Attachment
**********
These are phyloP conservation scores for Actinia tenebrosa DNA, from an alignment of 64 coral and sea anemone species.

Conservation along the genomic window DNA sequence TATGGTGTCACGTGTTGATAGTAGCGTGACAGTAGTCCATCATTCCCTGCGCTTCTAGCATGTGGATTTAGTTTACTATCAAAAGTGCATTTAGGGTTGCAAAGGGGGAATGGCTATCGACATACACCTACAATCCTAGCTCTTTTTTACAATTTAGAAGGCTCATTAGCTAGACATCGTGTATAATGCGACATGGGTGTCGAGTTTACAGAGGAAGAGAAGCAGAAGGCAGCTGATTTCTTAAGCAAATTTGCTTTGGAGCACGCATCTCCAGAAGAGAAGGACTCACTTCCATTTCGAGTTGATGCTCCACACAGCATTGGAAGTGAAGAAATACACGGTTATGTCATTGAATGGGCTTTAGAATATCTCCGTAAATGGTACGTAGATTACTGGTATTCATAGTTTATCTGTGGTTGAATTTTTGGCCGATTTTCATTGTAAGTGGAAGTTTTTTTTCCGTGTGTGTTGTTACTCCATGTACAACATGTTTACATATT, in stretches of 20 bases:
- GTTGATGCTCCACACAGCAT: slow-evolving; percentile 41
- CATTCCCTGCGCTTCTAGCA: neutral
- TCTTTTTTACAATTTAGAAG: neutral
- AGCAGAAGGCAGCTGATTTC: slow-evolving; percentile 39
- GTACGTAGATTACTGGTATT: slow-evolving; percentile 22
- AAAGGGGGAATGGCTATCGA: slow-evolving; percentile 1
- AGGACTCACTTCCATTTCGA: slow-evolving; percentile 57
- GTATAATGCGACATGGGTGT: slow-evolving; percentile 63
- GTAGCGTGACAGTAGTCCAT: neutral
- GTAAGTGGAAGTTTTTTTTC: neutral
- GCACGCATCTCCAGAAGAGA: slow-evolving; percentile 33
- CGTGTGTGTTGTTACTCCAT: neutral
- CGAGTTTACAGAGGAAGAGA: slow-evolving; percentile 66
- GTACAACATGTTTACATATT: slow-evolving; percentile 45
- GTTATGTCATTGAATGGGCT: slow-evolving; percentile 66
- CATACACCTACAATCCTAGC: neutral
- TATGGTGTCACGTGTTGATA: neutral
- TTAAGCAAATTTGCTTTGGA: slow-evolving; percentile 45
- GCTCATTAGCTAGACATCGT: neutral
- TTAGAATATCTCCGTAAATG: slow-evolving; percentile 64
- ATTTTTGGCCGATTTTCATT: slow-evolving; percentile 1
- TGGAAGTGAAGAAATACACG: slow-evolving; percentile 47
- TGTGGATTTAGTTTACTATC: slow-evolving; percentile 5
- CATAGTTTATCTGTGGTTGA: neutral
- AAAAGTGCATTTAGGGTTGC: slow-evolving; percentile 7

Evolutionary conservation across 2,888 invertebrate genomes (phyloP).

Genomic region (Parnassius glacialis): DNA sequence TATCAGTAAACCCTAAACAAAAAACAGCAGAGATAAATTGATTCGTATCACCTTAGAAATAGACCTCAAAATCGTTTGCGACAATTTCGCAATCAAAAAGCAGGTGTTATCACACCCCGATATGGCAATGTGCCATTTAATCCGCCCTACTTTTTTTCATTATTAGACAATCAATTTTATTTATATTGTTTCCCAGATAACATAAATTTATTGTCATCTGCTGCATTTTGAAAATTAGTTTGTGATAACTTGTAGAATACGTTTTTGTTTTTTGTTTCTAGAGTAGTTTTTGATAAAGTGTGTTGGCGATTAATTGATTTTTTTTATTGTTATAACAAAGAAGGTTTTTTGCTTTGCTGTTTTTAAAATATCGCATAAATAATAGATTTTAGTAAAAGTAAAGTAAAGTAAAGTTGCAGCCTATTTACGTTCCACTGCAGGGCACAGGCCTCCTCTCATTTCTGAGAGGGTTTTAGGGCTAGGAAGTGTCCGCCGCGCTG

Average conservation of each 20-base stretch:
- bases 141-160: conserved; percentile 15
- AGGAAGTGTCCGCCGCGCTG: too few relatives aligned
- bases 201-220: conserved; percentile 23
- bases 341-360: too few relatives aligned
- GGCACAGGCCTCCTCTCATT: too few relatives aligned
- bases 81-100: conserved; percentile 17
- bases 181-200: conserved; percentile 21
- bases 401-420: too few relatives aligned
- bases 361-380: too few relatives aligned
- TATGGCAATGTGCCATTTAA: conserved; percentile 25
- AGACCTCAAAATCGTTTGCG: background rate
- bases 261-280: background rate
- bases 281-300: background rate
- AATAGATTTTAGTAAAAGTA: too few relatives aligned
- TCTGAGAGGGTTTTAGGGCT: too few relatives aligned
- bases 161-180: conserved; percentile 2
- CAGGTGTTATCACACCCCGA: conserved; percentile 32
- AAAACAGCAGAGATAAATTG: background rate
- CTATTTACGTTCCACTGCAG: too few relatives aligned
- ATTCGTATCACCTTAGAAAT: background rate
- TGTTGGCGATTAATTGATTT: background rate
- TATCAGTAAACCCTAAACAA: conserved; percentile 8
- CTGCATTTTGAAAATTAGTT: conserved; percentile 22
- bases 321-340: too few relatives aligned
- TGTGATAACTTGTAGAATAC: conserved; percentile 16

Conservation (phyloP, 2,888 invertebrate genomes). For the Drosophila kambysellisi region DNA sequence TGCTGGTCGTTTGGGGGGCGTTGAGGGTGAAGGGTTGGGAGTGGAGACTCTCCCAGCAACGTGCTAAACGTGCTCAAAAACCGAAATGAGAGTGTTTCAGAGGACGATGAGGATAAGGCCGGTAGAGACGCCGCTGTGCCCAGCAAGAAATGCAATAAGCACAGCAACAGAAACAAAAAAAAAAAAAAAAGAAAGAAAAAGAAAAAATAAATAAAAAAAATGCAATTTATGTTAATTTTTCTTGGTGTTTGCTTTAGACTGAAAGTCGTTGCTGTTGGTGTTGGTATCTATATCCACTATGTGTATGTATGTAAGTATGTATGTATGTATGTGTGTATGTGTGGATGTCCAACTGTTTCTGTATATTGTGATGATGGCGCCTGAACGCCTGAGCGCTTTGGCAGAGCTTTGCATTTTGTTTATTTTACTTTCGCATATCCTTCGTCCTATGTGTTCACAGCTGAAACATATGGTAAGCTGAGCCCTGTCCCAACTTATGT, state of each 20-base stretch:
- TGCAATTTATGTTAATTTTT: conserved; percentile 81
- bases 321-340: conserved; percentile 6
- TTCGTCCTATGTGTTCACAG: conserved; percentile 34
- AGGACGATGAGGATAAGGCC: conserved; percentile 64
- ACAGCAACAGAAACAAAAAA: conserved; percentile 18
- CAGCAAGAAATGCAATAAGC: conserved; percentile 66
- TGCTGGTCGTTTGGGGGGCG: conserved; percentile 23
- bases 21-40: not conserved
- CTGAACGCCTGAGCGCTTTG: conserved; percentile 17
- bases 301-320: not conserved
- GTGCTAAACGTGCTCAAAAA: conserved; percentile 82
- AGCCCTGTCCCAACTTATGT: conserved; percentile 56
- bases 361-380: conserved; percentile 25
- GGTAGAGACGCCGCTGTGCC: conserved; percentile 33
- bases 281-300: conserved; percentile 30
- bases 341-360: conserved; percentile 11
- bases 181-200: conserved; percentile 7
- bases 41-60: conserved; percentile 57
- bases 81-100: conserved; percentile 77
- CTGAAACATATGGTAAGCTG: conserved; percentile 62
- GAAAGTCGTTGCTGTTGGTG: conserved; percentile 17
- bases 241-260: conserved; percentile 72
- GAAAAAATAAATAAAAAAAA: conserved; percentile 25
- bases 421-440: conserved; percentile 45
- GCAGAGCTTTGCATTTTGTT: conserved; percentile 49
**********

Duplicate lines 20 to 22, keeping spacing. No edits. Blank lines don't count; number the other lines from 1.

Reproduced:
- TTAAGCAAATTTGCTTTGGA: slow-evolving; percentile 45
- GCTCATTAGCTAGACATCGT: neutral
- TTAGAATATCTCCGTAAATG: slow-evolving; percentile 64